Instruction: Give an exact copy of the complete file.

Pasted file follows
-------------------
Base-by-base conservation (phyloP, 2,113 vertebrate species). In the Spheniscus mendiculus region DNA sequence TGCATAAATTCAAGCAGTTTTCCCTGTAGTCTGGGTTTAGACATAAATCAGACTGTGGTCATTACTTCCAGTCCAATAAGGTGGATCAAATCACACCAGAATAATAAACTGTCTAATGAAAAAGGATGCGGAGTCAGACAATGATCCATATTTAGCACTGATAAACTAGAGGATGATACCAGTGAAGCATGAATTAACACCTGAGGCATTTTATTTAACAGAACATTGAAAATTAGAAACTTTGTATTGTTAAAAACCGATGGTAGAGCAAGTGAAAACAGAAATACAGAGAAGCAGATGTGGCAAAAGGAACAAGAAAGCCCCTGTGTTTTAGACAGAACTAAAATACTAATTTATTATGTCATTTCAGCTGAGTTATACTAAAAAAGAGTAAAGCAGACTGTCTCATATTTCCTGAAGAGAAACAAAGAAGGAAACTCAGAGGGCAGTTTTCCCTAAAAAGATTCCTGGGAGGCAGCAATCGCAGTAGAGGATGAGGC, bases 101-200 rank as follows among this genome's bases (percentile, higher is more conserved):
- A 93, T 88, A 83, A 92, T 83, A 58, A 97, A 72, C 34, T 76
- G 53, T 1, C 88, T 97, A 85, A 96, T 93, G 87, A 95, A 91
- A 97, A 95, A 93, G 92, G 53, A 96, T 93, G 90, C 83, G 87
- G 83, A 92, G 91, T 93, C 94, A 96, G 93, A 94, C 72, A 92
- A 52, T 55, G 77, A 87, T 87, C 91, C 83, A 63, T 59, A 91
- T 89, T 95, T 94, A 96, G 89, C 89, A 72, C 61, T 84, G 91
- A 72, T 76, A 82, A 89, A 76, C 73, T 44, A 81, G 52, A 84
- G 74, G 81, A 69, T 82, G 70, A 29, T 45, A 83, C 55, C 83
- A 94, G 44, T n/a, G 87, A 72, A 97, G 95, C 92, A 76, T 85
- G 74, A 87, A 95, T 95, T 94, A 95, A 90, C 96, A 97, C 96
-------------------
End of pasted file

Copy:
Base-by-base conservation (phyloP, 2,113 vertebrate species). In the Spheniscus mendiculus region DNA sequence TGCATAAATTCAAGCAGTTTTCCCTGTAGTCTGGGTTTAGACATAAATCAGACTGTGGTCATTACTTCCAGTCCAATAAGGTGGATCAAATCACACCAGAATAATAAACTGTCTAATGAAAAAGGATGCGGAGTCAGACAATGATCCATATTTAGCACTGATAAACTAGAGGATGATACCAGTGAAGCATGAATTAACACCTGAGGCATTTTATTTAACAGAACATTGAAAATTAGAAACTTTGTATTGTTAAAAACCGATGGTAGAGCAAGTGAAAACAGAAATACAGAGAAGCAGATGTGGCAAAAGGAACAAGAAAGCCCCTGTGTTTTAGACAGAACTAAAATACTAATTTATTATGTCATTTCAGCTGAGTTATACTAAAAAAGAGTAAAGCAGACTGTCTCATATTTCCTGAAGAGAAACAAAGAAGGAAACTCAGAGGGCAGTTTTCCCTAAAAAGATTCCTGGGAGGCAGCAATCGCAGTAGAGGATGAGGC, bases 101-200 rank as follows among this genome's bases (percentile, higher is more conserved):
- A 93, T 88, A 83, A 92, T 83, A 58, A 97, A 72, C 34, T 76
- G 53, T 1, C 88, T 97, A 85, A 96, T 93, G 87, A 95, A 91
- A 97, A 95, A 93, G 92, G 53, A 96, T 93, G 90, C 83, G 87
- G 83, A 92, G 91, T 93, C 94, A 96, G 93, A 94, C 72, A 92
- A 52, T 55, G 77, A 87, T 87, C 91, C 83, A 63, T 59, A 91
- T 89, T 95, T 94, A 96, G 89, C 89, A 72, C 61, T 84, G 91
- A 72, T 76, A 82, A 89, A 76, C 73, T 44, A 81, G 52, A 84
- G 74, G 81, A 69, T 82, G 70, A 29, T 45, A 83, C 55, C 83
- A 94, G 44, T n/a, G 87, A 72, A 97, G 95, C 92, A 76, T 85
- G 74, A 87, A 95, T 95, T 94, A 95, A 90, C 96, A 97, C 96